Rob Paddock, founder of GetSmarter digital learning platform, explains micro credentialling and the need to provide a post-industrial era education model which offers affordable, accessible and quality education to all.
We are living in a world of radical shift. And yet, our education system harks back to a bygone era. As part of its ‘Future of Education’ series, SAICA called on Rob Paddock, an expert who has educated more than 100 000 professionals, working with universities such as Harvard, Oxford and many South African institutions, to discuss the need to provide a post-industrial era education model. He believes not only that we are facing a great opportunity to change the way we learn, but in fact that we need to reimagine education completely and see it as a process of learning, unlearning and relearning, throughout our professional lives.
‘Until 1900, human knowledge or information was doubling every century,’ says Paddock. ‘After World War II, knowledge was doubling every 25 years, by 2000, it was doubling every 12 months and now, in 2020, it is doubling every day.’
‘Think about that,’ he marvels. ‘The amount of information available to us to glean new insights, forge new connections and make new advancements in our understanding of how the world works is doubling every single day.’
He contrasts that with the sharp contrast that during this time, our education system has not evolved and still follows an industrial era educational model. ‘Back then, students were put into schools where they all learnt the same thing in order to prepare them effectively to be members of the industrial workforce,’ explains Paddock. ‘Some of them went on to tertiary education, and the expectation was that they’d work for the rest of their life with that base level of knowledge which would allow them to do the job that they were employed to do.’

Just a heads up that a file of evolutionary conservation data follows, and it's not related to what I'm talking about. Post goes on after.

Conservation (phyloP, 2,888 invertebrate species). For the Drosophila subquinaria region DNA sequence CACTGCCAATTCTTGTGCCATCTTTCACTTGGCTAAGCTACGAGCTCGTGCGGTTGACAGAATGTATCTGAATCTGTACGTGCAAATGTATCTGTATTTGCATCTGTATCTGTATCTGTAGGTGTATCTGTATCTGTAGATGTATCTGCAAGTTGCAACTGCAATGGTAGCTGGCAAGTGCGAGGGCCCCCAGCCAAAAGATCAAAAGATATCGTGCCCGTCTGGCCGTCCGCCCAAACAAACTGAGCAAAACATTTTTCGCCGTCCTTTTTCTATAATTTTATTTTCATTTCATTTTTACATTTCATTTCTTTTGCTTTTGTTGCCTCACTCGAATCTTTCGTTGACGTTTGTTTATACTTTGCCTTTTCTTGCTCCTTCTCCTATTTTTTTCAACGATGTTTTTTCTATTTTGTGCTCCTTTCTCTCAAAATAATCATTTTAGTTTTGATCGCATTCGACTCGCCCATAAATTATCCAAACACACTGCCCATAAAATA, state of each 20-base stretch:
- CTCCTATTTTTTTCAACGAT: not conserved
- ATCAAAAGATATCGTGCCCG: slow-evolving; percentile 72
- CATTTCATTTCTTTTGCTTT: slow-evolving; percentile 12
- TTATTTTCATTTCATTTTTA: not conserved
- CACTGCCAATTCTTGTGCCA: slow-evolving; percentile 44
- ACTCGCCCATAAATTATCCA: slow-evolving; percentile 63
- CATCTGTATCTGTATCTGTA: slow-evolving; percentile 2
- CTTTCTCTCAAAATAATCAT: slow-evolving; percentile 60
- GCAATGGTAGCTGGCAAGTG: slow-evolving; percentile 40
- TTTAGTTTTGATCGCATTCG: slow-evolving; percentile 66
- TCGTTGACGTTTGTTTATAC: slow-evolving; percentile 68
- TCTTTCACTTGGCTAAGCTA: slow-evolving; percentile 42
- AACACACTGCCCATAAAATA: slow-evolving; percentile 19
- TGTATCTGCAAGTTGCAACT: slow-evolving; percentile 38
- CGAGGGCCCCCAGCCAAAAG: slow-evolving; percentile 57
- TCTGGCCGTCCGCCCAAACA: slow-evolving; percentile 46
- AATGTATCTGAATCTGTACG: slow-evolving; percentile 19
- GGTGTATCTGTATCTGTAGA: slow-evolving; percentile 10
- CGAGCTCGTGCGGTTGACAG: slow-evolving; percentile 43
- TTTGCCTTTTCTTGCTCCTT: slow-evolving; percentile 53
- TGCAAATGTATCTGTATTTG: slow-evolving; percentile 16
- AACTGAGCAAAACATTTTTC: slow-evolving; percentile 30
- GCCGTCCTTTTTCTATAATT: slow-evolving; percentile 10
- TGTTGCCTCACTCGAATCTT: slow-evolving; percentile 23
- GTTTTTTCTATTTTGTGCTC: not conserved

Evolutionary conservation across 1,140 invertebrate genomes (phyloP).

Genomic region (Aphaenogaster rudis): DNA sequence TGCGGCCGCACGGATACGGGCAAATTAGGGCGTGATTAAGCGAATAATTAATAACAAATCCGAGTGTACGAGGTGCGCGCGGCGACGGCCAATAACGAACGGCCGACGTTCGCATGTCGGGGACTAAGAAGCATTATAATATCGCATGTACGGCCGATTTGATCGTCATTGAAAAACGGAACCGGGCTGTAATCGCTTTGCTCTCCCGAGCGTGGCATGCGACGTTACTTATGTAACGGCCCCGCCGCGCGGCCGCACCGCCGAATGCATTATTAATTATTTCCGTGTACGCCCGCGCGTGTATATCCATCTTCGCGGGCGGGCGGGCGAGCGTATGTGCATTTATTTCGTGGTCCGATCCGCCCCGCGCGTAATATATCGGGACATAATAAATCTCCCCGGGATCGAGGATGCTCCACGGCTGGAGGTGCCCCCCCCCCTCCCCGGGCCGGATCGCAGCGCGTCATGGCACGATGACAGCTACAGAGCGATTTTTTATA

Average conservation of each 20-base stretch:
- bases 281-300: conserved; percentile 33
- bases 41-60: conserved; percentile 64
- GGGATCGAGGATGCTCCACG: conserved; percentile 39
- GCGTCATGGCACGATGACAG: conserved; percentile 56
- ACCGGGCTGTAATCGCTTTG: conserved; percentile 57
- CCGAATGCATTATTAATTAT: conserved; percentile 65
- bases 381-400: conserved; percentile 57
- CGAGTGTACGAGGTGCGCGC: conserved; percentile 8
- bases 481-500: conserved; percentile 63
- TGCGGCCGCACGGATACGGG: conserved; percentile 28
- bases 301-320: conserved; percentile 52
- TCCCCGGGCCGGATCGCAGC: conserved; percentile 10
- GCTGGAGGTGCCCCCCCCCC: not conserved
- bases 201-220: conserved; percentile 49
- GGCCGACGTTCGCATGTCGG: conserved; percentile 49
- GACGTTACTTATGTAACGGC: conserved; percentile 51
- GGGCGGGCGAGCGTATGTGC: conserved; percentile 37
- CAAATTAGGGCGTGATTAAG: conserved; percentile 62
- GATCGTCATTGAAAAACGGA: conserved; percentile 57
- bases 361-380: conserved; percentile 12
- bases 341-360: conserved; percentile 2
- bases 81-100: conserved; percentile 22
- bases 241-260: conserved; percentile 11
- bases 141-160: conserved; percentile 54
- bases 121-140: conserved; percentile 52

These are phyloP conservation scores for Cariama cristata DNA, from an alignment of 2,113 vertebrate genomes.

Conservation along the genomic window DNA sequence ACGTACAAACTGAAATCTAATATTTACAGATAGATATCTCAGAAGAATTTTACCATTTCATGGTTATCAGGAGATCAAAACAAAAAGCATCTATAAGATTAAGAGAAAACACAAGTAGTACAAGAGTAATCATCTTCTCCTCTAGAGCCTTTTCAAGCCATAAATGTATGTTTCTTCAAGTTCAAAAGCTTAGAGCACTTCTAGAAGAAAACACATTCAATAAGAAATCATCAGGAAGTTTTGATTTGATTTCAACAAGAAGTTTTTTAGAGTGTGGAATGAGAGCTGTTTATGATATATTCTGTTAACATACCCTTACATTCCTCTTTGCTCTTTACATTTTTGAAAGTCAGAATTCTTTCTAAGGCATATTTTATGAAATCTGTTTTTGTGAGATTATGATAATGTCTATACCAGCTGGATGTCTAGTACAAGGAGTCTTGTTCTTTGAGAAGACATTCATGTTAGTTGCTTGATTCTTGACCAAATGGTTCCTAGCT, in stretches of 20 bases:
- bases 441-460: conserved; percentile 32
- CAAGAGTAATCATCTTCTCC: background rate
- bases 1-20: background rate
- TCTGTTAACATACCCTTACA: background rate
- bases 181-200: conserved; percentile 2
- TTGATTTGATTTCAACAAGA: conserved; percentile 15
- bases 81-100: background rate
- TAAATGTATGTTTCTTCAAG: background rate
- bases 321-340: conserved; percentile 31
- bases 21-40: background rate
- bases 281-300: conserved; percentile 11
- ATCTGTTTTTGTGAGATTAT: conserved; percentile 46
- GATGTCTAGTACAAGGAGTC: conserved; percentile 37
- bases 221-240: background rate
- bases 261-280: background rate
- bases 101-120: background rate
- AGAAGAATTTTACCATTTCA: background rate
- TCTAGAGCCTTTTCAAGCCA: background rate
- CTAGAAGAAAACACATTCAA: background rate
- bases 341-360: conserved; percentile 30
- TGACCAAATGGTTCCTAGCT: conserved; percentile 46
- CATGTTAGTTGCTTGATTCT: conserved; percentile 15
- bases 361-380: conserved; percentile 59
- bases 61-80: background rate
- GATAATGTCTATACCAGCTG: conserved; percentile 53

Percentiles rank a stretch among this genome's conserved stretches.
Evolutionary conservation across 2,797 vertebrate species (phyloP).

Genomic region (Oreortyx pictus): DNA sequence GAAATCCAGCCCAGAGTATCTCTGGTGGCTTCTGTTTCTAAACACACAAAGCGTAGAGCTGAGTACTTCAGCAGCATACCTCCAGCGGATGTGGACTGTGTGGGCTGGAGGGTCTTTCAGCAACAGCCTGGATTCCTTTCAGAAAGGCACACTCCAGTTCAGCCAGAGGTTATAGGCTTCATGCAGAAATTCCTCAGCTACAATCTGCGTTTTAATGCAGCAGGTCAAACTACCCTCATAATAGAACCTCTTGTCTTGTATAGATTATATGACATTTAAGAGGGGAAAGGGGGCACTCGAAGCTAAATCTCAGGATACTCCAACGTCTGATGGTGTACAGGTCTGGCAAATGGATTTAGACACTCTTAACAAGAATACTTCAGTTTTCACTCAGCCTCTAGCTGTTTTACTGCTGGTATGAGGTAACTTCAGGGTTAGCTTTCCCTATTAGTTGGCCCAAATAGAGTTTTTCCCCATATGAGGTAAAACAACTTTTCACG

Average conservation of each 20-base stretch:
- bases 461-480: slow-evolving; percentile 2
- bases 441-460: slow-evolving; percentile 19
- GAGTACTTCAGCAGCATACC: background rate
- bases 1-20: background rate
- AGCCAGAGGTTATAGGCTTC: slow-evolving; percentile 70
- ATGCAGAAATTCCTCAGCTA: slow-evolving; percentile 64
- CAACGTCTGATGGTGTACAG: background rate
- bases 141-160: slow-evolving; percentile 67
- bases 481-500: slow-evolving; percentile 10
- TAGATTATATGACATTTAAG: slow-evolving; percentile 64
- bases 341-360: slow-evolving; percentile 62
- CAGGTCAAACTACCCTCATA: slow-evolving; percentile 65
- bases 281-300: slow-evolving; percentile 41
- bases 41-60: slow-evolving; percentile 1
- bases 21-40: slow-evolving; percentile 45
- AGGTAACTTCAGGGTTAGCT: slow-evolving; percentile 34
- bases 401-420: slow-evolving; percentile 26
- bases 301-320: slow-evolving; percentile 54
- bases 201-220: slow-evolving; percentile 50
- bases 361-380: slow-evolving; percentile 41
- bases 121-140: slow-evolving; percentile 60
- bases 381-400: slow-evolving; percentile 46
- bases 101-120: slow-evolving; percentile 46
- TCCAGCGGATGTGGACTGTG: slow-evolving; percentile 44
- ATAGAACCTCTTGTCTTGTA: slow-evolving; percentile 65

Paddock uses his grandfather, who was a chartered accountant, as an example, explaining that he worked at Mobil Oil from his early twenties until the day he retired. ‘How many people do you know in this day and age that have done one job for their whole career?’ he asks. ‘Personally, I have already been involved in 12 different jobs and businesses, and I think this is not only a reflection of where we are as a society, but certainly also a glimpse of where we’re going in the future.’
This example illustrates just how rapidly things are changing, and Paddock believes that if we do not adjust our personal learning strategies and engagement to match that rapid rate of change, we are going to find ourselves left behind and irrelevant. ‘For me, that’s the real invitation,’ he says. ‘To move away from this industrial-era model of education towards a more suitable education model for our times, one in which we learn, unlearn and relearn throughout our lives.’
These days, most people who enter the workplace after completing their tertiary education find themselves exposed to such a rapid rate of change that they have no option but to continuously learn.
With this being the case, the ideal scenario is to have your learning personalised in a way that makes sense for you. Which brings us to micro credentials. ‘The idea here is to break down a big, sometimes clunky degree, into its components and then see the learning thereof as a lifelong journey,’ explains Paddock. ‘It’s not something that happens once-off, but rather throughout your career, thus allowing you to consistently upskill yourself with the appropriate credentials, or micro credentials, that you need throughout your career.’